Jun 6, 1986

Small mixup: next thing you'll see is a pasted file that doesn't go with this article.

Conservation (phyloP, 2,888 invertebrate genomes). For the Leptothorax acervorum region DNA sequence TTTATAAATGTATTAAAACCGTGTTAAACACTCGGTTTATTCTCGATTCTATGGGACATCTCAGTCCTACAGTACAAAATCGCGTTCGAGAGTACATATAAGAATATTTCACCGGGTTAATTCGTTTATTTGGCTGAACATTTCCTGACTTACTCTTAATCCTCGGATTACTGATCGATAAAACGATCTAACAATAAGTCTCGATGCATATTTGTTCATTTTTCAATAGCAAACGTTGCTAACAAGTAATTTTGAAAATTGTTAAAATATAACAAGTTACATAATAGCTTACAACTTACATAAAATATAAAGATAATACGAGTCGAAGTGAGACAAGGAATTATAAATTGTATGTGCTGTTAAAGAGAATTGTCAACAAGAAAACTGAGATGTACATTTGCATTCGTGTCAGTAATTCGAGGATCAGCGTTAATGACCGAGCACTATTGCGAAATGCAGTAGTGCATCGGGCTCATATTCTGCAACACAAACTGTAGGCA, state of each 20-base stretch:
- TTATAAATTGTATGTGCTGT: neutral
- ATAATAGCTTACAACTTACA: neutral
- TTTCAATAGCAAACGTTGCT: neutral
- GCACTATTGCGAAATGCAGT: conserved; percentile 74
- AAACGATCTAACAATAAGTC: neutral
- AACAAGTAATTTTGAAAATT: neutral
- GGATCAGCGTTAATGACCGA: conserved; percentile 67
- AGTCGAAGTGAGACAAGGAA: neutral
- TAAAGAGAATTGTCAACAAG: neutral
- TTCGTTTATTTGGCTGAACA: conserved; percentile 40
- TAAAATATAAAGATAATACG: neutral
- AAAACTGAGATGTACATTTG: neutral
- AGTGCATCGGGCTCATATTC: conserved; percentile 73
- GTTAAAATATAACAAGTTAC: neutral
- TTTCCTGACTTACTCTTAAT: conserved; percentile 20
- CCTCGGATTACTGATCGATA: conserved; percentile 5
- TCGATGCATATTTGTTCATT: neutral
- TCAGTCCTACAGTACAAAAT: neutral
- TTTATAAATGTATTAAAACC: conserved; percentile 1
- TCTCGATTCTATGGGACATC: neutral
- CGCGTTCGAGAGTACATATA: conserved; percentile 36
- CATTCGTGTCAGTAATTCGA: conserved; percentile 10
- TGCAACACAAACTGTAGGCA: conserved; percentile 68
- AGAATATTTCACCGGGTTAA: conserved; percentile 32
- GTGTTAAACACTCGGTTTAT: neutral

SOCIALISTS QUESTION REPORT OF THEIR DECLINING IMPORT GROWTH.GENEVA, JUNE 5 (IFDA/CHAKRAVARTHI RAGHAVAN) -- The socialist countries of Eastern Europe have challenged the vies that they are decelerating their imports of manufactures and semi-manufactures from the third world countries. Peter Gottfried of Hungary, speaking Wednesday in the UNCTAD Committee on Manufactures on behalf of the Socialist Group, questioned the conclusions in the Secretariat Report about the trend in manufactured exports trade between the socialists and third world countries. The report had said that the share of third world manufactures exports to socialist countries of Eastern Europe and Asia had fallen from a 9.9 percent in 1970 to 6.7 percent in 1983, though this was attributed to the faster rate of growth of third world exports to OECD countries and other third world countries. Gottfried said the Secretariat analysis was based on data from only 55 third world countries and territories, and did not take into account over 60 percent of trade figures of third world countries. Among the countries whose trade had not been taken into account, he said, were India, Mexico, Iraq, Libya, Syria and Iran - countries with which the socialist countries of Eastern Europe conducted a dynamically expanding trade. "Differences in classifications used in different parts of the document also made interpretation of figures difficult", the socialist spokesman commented. The data from UN monthly statistical bulletin, incorporated in another table of the Secretariat Report, and which suggested the trade of all third world countries with the socialist world had been taken into account, gave a different picture. According to this table, third world exports of manufactures to socialist countries had grown at an annual 12.9 percent rate between 1980-83, while that to OECD countries had grown at 9.9 percent and to other third world countries at 3.5 percent. This showed that the socialist countries had in fact continued to increase trade in manufactures with third world countries in the 1980's, and the growth rate of 12.9 percent was twice as high as the average of growth in third world exports to all destinations. This the Hungarian Delegate emphasized was mainly due to the preferences granted by socialist countries to third world exports, to the establishment of a framework of intergovernmental agreements and trade promotion activities. The expansion of imports of manufactures by socialist countries had also taken place a time when world imports of manufactures had actually decreased by an annual 1.2 percent, and imports of manufactures by socialist countries from all sources had decreased by 0.6 percent. On the wider issues, the Hungarian delegate underlined that despite earlier commitments undertaken at UNCTAD-VI, and despite the "stage of recovery" in OECD countries about which the Canadian delegate had spoken on tuesday, there had been "further deterioration in the international trading system". "Protectionist measures have widely proliferated and further intensified, in many cases on a discriminatory basis". The socialist countries of Eastern Europe continued to be subject to such measures and other restrictions at a high level of discrimination. Supporting the Secretariat's view on need for a strong disciplined, international trading system, based on unconditional MFN treatment, the socialist spokesman said that the new round of multilateral trade negotiations in GATT should play "an important role in genuine trade liberalization efforts and in strengthening of the international trading system, and the observance of its basic principles of unconditional MFN treatment and non-discrimination". The negotiations in the new round, as in the Tokyo round, should also be open to "any interested country wishing to participate". Japan's Kiyohiko Nanao said Japan was seeking to encourage imports from the third world through such means as technology-transfer and expanded investment to promote export industries. The UNCTAD Secretariat report has brought out that in terms of imports in relation to GDP, Japan ranked the 16th. among 21 OECD countries, and in relation to its per capita GDP it ranked 17th. Yugoslavia's Zoran Pandurovic said the third world countries had not yet been able to eliminate the consequences of the strong recession at the beginning of the 80's and of the disruptions in the world monetary and financial system. Nor had they been able to capitalize on the advantage of economic recovery in a number of industrialised countries. This was because the recovery in industrial countries had itself been uneven and insufficient, and also because the long-term structural imbalances in international trade and the shortcomings of the global trading system had substantially reduced the positive impacts on trade of third world countries. The committee should focus attention on obstacles that exports of third world face in industrial countries, and the discriminatory protectionist measures applied against them, Pandurovic said. The MFA was the "most obvious example" of the discriminatory nature of such trade barriers, and the existing system should be phased out within a short and specified time-table. While Yugoslavia did not underestimate the importance of the efforts to be undertaken by the third world countries themselves, "evidence undeniably shows that such efforts are likely to be fruitful and produce the expected results only if accompanies by a substantial improvement of access to developed countries markets", he added. The effective implementation of standstill and rollback commitments was hence important. Sweden's Brigit Van Dee Giessen said while there was considerable positive indications of third world export performance and increase imports by OECD countries in 80's during a period of recession, "a majority of the developing countries account for no more than about two percent of manufactured exports to OECD countries". There was a notable concentration of manufactured exports from the third world to a limited number of suppliers and destinations. The Swedish delegate supported the Secretariat view that unstained economic development required a delicate balancing act between national considerations and adoption to global context, and that it was for each country to find its own mix of measures for improved export capability. The U.S. delegate, Leonard Lange of the U.S. State Department, said that the gains made by the third world countries in the U.S. market was due to its openness and large size. But two other variables that had helped in the 80's were the rapid U.S. economic growth since 1982, and the appreciation of the dollar. "These latter two variables can no longer be counted on to boost developing country manufacturers' exports". The decline in the value of the dollar since last September, the reduction in interest rates and decline in energy prices were "positive developments", and industrial and third world countries should respond to these and facilitate economic growth by a commitment to a new round of multilateral trade negotiations. It also required economic reforms in the third world, specially in indebted countries, to enable stronger growth and reverse capital flights. These reforms should include privatisation of public enterprises, better environment for domestic and foreign capital, and trade liberalisation. Earlier the U.S. delegate disagreed with the UNCTAD report which had said there had been no causal link established between open economies and export growth, and that far east economic models in present world climate could not be replicated by other third world countries, specially if they all attempted to do at the same time. The "petitioning" for greater market access by third world countries, the U.S. delegate said, implied their "obvious desire to link their overall development and growth to the international trade and economic system", and the available useful evidence to attain these CNDS should be made available by UNCTAD.